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352 Night work and risk of hormone receptor-defined breast cancer
  1. S Lie1,
  2. H K Kjuus1,
  3. S Zienolddiny1,
  4. A H Haugen1,
  5. K K Kjærheim2
  1. 1National Institute of Occupational Health, Oslo, Norway
  2. 2Cancer Registry of Norway, Oslo, Norway


Objectives In 2007, the International Agency for Research on Cancer categorised shift-work that involves circadian disruption as probably carcinogenic to humans. oestrogen and progesterone are believed to play a central role in the development of breast cancer. Although several plausible biologic mechanisms of a relationship between night work and breast cancer have been postulated, the particular breast cancer subgroups have not been adequately examined. The objective of this study was to investigate whether night work is related to breast cancer receptor status.

Methods The effect of night work on the risk of oestrogen receptor- (ER) and progesterone receptor- (PR) defined breast cancers was evaluated in 513 nurses, diagnosed between 1996 and 2007, and 757 frequency-matched controls, all selected from a cohort of Norwegian nurses, using polytomous logistic regression. Odds ratios for the exposure “duration of work with minimum 6 consecutive night shifts” were compared for tumour subgroups with respect to the common control group.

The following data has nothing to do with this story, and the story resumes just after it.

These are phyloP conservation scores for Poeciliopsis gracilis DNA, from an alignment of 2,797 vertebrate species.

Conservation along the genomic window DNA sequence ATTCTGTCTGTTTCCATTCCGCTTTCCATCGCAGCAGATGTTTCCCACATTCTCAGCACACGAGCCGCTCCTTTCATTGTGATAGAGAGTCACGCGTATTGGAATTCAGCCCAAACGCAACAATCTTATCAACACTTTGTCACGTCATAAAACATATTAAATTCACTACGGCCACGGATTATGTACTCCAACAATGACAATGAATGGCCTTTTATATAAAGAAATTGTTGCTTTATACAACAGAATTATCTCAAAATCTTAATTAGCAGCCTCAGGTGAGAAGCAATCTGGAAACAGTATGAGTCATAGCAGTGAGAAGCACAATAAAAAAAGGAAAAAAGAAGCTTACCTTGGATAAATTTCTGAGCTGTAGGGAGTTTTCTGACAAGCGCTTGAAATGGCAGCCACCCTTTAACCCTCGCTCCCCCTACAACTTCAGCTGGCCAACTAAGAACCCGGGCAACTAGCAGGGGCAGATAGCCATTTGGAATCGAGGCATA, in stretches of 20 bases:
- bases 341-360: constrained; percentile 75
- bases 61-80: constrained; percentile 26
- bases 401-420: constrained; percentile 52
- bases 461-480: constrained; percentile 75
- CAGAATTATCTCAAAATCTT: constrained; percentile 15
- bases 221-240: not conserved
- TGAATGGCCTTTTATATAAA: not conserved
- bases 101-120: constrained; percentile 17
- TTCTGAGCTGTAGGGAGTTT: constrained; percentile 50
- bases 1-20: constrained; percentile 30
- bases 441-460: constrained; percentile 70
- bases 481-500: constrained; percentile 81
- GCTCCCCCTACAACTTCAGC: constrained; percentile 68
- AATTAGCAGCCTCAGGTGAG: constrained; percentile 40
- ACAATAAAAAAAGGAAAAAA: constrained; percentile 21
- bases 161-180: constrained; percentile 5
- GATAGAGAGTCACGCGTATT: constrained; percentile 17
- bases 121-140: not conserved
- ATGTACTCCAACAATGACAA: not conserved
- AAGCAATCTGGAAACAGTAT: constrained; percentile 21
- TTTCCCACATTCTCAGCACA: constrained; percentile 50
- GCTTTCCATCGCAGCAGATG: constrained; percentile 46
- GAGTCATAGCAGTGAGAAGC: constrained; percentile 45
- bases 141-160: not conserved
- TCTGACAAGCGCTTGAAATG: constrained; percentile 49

Results Statistically significant associations were observed between the highest exposure to night work (≥ 5 years with ≥ 6 consecutive night shifts) and breast cancer, the largest increase observed for PR+ tumours (odds ratio: 2.4, 95% confidence interval: 1.3, 4.3, P-trend = 0.01). No significant odds ratio heterogeneity was found for the night work variable between the different receptor-defined tumour subgroups when using 4 exposure categories. When dichotomising the exposure variable (ever/never worked ≥ 6 consecutive night shifts), a borderline statistically significant heterogeneity was seen between PR+ and PR- tumours in postmenopausal women.

Conclusions The association observed between long duration with many consecutive night shifts and PR+ cancers, suggests that progesterone may play an important role in the detrimental effects of night work.

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